All patients received lifestyle modification counseling. Those in the intensive lifestyle modification arm were placed on a reduced calorie diet and prompted to gradually increase physical activity. Best medical care included treatment for participants with T2D with pioglitazone and liraglutide or other antihyperglycemic medications as needed.

Investigators defined the primary endpoint as the histologic resolution of NASH without worsening of fibrosis the 1-year follow-up. The secondary endpoint was improvement in liver fibrosis by at least 1 sate of the NASH-CRN fibrosis score with no worsening of NASH.

From April 15, 2019-June 21, 2021, a total of 431 patients underwent biopsy screening of whom 288 comprised the final cohort. Mean age was 47 years, 56% were men, and all participants were White. The 288 participants were randomized in 3 equal groups of 96 to lifestyle modification, RYGB, and sleeve gastrectomy.


At 52 weeks, results of the intention-to-treat analysis showed that the proportion of patients achieving NASH resolution with no worsening of fibrosis was significantly higher in both the RYGB (56%) and the sleeve gastrectomy group (57%) compared with the lifestyle modification group (16%) (P<.001). Further, the reported calculated probability of NASH resolution was 3.6-fold greater (95% CI, 2.19-5.92; P<.001) in the RYGB group and 3.67-fold greater (95% CI, 2.23-6.02; P<.001) compared with the lifestyle intervention group.

Findings from the per-protocol analysis, which included 82% of participants who underwent randomization, also were highly significant, with NASH resolution observed in 70% of the RYGB group, 70% of the sleeve gastrectomy group, and 19% of the lifestyle modification group (P<.001).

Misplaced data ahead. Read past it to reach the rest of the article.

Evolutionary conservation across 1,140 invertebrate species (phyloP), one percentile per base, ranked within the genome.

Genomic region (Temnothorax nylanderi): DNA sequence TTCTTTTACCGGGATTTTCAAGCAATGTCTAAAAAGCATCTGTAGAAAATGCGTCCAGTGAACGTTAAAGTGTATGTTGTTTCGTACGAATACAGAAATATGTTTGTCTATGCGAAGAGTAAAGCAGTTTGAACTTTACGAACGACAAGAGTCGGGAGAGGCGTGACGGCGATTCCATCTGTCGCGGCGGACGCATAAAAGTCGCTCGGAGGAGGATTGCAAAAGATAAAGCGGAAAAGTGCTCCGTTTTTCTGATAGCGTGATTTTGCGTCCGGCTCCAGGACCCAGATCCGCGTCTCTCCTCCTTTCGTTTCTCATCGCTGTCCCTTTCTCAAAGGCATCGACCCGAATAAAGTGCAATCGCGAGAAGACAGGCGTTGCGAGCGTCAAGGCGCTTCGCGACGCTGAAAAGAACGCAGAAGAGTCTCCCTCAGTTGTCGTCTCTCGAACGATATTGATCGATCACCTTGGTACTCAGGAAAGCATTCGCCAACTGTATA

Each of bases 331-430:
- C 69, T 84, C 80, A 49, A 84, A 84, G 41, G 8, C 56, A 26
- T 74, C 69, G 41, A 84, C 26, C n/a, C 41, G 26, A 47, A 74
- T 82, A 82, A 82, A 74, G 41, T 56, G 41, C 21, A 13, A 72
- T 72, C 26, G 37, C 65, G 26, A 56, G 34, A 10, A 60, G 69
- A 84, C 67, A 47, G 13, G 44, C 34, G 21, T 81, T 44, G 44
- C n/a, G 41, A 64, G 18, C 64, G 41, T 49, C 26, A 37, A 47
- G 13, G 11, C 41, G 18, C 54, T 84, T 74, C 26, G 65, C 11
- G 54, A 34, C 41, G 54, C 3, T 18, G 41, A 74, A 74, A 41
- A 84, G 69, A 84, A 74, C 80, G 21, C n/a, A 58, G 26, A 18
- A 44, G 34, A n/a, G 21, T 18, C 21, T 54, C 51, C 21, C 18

The research team reported that the presence of T2D was the only variable that negatively predicted NASH resolution without fibrosis progression, a finding consistent with evidence for T2D as a key risk factor for NAFLD and for progression of the disease to NASH.

Regarding safety outcomes, the study reports no deaths or life-threatening complications. While 10 participants in the surgical groups experienced a serious adverse event, none required reoperation and issues were resolved with medical or endoscopic management.

“The ability of surgery to control and even improve fibrosis associated with NASH is of particular clinical relevance given the fact that fibrosis is the main predictor of liver complications and cardiovascular mortality and morbidity in NASH,” wrote the authors in conclusion. “These findings further support the use of bariatric-metabolic surgery in people with metabolic diseases. NASH should be considered as an important factor in decision making around prioritisation of surgery in people with obesity and type 2 diabetes.”

Reference: Verrastro O, Panunzi S, Castagneto-Gissey L, et al. Bariatric-metabolic surgery versus lifestyle intervention plus best medical care in non-alcoholic steatohepatitis (BRAVES): a multicentre, open-label, randomised trial. Lancet. 2023;S0140-6736(23)00634-7. doi:10.1016/S0140-6736(23)00634-7